An advocacy group backed by the Koch brothers focused on the Hispanic community is sending out a new round of mailers urging constituents to contact lawmakers on both sides of the aisle to support a comprehensive immigration bill.
Orchestrated by the Libre Initative, the mailers are part of a seven figure campaign by the Koch network to push Congress to act on immigration reform. The immigration plan the network supports includes a permanent solution for DREAMers — immigrants who came to the country undocumented with their parents when they were children — and $25 billion to enhance border security.
“Both Democrats and Republicans are responsible for reaching a permanent legislative solution for Dreamers,” said Daniel Garza, President of the Libre Initiative. “Acting now would unlock the potential of the Dreamers, promote economic opportunity, and strengthen our communities.”
Libre Initaitve and Freedom Partners Chamber of Commerce, another group backed by the Koch network, announced the 7-figure campaign last month. The launch of the campaign was accompanied by a television ad featuring former President Barack Obama, an anomaly for the network, which almost universally backs conservative candidates and policies.
The mailers target 20 lawmakers from both of sides of the aisle who represent 13 states, including House and Senate leadership from both parties: House Speaker Paul Ryan, who opposes lawmakers’ efforts to force a vote on immigration; Senate Majority Leader Mitch McConnell; Senate Minority Leader Chuck Schumer; and House Minority Leader Nancy Pelosi. Wisconsin Senator Tammy Baldwin is also targeted for the mailers, as are the two Senators representing Colorado, Nevada, New Mexico, Texas, and Virginia. “Tell [lawmaker] its time for a permanent bipartisan solution,” the mailer reads. It also includes a link to sign a petition from Libre urging action on immigration reform.
“We identified key members that we believe have an opportunity to play a positive role in enacting a solution for the Dreamers,” said Brian Faughnan, the Libre Initiative’s Communications Director, told TIME when asked how the lawmakers had been selected.
The mailers come as Republicans scurry to get the votes on a discharge petition that would force a series of votes on various immigration proposals in the House of Representatives, effectively bypassing House leadership, if it amasses the requisite 218 votes. As of Wednesday evening, it had garnered 205 signatures but only 21 were from Republicans. The majority of Republicans who have signed on, if they are not retiring, increasingly find themselves facing an uphill reelection battle where the fate of the DREAMers could be key in swaying votes.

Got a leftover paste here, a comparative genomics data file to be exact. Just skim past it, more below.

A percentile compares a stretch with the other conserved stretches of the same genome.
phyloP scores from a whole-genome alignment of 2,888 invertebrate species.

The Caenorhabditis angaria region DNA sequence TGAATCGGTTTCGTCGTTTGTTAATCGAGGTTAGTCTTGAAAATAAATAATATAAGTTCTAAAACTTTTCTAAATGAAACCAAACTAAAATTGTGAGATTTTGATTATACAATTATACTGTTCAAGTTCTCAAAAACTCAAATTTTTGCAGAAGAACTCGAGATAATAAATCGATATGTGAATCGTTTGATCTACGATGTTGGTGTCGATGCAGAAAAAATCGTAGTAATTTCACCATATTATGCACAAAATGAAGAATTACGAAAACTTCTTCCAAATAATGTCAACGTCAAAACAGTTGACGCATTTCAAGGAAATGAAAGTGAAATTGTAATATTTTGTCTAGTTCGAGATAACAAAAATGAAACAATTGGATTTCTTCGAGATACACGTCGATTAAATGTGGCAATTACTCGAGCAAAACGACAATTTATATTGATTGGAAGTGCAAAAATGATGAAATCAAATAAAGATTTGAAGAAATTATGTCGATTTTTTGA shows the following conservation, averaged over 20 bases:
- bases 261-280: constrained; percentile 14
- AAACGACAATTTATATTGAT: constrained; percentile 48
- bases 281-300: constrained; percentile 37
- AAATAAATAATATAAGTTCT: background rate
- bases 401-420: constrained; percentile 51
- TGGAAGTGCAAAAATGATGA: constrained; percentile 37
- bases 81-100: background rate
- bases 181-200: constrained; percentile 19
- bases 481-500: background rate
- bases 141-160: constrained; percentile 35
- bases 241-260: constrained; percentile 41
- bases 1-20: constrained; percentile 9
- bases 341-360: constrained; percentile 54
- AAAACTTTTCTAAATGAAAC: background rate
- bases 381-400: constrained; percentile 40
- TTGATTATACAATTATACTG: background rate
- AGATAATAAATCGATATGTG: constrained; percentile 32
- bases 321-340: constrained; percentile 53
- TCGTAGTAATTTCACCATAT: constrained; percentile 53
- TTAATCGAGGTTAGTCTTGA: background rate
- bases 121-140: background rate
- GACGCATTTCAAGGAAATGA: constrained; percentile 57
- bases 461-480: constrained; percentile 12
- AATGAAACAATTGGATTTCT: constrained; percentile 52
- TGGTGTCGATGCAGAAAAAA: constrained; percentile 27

For instance, the petition has been led by Florida Rep. Carlos Curbelo, whose Florida district voted overwhelmingly for Hillary Clinton in 2016 and who has been targeted by the Democratic Congressional Campaign. Other Congressmen who have signed on or are helping lead the crusade for votes include Reps. Jeffrey Denham, Mike Coffman, Will Hurd, and John Faso, all of whom are running for reelection in districts rated as toss-ups by the non-partisan Cook Political report.
In 2012, under an executive order from Obama, DREAMers were granted the opportunity to apply for a work permit, which shielded them from deportation. The program benefitted 800,000 people, according to U.S. Citizenship and Immigration Services, but their future now hangs in limbo. Trump announced last September he was phasing out the program, choosing instead to defer to Congress for a solution, but Congress has yet to act.
The Republican conference is supposed to convene on June 7, however, to discuss immigration, according to a senior House aide.
Last week’s mailers thanked lawmakers like Curbelo — although both sides of the aisle were represented — for their efforts to convince Congress to act. In total, both mailers are expect to reach 100,000 people, Faughnan said. He representative declined to provide a spending figure.
(Disclosure: Time Inc., TIME’s parent company, was acquired by Meredith Corp. in a deal partially financed by Koch Equity Development, a subsidiary of Koch Industries Inc.)
South Korea’s President Moon Jae-in has told U.S. President Donald Trump he expects talks between the two Koreas to resume after joint Washington–Seoul military exercises conclude this week.
Moon’s comments at the White House Wednesday came just hours before North Korea’s vice foreign minister threatened the U.S. with the prospect of an “appalling tragedy” and a “nuclear-to-nuclear showdown.”